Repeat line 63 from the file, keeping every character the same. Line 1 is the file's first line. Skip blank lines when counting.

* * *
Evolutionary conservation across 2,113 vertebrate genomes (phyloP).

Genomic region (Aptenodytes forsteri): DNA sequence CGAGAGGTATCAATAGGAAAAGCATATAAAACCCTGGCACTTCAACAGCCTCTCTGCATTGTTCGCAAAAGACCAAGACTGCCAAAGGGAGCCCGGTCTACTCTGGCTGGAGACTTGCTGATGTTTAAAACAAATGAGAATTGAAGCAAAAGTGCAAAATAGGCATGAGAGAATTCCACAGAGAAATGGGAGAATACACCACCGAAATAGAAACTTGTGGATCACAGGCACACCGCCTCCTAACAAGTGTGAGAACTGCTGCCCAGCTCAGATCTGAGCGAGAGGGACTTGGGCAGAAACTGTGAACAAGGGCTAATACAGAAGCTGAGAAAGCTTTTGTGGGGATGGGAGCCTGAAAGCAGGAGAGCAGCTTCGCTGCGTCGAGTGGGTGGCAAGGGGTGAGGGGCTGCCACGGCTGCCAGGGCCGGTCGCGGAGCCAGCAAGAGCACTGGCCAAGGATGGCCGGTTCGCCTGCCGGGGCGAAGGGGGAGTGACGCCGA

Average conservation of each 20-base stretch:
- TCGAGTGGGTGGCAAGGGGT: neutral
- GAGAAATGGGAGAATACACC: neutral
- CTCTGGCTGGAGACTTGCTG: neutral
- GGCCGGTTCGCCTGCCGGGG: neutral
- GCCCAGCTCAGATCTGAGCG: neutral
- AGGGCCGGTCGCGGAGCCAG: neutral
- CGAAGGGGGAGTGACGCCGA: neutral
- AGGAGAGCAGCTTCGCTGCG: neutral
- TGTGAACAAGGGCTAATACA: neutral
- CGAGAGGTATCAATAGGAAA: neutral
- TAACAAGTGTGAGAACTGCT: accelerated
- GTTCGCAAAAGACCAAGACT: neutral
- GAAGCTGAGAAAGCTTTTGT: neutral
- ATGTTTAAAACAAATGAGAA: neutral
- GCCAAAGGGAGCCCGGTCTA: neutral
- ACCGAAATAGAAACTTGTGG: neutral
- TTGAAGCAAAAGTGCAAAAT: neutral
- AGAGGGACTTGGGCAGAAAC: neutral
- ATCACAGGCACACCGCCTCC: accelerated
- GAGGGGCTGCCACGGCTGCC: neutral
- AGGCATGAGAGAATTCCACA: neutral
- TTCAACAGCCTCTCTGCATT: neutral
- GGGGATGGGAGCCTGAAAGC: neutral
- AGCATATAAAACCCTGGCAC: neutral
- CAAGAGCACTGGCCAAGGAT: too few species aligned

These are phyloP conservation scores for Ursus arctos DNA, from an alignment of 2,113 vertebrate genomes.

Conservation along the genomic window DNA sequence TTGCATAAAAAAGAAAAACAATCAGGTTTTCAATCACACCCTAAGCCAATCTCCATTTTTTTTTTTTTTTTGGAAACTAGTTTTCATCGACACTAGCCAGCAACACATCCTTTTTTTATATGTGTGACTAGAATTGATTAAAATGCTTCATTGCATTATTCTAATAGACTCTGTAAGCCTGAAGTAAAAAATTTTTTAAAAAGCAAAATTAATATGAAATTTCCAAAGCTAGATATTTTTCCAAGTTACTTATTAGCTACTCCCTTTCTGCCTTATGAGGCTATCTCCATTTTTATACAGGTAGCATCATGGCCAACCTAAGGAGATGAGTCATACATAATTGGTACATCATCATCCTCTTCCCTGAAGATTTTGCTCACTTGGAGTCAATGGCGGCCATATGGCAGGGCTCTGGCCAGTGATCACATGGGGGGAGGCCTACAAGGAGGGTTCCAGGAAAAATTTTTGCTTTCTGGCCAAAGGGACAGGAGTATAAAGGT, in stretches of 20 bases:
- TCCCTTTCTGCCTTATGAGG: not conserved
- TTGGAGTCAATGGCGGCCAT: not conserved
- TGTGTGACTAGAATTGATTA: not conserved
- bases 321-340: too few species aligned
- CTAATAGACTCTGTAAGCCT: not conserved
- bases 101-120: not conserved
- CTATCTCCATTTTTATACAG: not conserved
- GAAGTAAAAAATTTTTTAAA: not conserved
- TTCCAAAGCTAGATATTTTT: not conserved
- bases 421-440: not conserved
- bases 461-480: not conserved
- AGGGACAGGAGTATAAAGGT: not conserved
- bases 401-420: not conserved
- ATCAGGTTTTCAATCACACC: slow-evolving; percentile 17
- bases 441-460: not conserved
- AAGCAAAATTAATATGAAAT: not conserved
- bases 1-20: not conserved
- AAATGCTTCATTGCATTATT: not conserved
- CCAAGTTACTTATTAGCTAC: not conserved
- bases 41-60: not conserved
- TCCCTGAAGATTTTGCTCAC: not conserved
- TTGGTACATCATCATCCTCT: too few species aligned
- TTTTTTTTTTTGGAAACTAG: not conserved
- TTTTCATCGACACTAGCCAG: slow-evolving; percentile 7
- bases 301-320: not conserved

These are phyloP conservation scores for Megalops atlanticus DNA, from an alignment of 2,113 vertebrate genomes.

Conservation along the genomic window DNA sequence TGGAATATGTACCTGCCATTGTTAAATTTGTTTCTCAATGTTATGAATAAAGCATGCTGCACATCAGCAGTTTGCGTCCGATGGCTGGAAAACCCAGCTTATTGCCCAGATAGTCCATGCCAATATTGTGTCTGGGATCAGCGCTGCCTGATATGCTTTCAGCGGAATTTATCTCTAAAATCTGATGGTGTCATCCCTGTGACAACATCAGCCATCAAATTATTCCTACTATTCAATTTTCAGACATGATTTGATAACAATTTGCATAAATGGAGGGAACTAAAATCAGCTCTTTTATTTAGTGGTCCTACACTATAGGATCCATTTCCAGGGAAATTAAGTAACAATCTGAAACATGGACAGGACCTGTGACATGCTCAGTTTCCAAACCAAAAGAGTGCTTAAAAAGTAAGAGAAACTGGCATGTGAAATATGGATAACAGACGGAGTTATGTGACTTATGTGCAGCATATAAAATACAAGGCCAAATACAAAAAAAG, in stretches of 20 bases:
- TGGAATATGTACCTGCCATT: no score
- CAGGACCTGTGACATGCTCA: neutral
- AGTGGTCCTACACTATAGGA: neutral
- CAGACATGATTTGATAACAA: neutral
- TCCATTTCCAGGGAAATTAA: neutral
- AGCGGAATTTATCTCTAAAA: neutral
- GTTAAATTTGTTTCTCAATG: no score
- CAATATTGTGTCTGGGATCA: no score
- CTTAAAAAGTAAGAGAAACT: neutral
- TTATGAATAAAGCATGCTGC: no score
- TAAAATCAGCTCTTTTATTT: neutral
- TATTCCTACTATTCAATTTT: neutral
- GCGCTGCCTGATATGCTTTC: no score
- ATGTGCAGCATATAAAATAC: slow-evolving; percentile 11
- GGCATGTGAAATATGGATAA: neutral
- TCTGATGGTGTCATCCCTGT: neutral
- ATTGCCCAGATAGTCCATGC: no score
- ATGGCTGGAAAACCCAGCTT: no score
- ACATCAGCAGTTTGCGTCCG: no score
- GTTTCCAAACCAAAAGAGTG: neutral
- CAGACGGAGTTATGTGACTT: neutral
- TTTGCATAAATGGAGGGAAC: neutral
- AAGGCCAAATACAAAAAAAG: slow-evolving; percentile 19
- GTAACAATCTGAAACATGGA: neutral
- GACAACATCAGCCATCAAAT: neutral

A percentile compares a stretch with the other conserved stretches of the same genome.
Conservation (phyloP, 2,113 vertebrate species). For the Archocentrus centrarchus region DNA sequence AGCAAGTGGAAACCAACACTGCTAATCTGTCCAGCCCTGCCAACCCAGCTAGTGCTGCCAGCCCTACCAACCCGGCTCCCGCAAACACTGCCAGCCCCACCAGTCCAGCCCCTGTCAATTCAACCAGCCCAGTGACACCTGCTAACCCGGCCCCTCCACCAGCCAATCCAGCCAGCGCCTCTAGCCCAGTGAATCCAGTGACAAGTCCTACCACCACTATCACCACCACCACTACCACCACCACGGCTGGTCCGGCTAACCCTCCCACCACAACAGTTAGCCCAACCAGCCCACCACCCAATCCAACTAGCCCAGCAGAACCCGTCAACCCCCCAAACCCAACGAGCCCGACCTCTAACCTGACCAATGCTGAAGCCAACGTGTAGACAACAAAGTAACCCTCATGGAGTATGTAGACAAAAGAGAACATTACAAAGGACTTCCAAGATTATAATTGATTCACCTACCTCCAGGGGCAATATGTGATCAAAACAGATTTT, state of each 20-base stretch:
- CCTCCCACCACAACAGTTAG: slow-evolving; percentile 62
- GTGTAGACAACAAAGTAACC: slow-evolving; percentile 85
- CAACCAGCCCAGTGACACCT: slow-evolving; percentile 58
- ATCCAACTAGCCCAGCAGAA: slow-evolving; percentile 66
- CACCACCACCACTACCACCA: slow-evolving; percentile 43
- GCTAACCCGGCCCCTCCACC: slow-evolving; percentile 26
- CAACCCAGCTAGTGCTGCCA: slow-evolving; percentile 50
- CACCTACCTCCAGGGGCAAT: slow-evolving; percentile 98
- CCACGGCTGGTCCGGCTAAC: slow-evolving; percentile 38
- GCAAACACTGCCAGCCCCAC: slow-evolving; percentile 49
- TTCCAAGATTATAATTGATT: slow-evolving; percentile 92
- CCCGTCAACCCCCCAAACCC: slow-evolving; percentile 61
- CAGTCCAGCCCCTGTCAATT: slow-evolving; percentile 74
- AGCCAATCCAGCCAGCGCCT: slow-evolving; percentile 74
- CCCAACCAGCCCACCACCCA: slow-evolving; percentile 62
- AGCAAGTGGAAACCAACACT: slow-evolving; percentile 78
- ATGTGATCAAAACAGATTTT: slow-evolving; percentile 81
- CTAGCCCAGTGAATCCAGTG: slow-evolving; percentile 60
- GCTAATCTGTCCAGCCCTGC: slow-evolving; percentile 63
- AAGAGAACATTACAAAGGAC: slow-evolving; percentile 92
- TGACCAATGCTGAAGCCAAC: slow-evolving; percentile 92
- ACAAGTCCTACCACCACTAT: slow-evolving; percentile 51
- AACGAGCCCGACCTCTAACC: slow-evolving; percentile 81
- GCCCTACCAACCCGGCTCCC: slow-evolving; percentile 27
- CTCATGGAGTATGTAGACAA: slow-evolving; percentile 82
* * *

- AGCGGAATTTATCTCTAAAA: neutral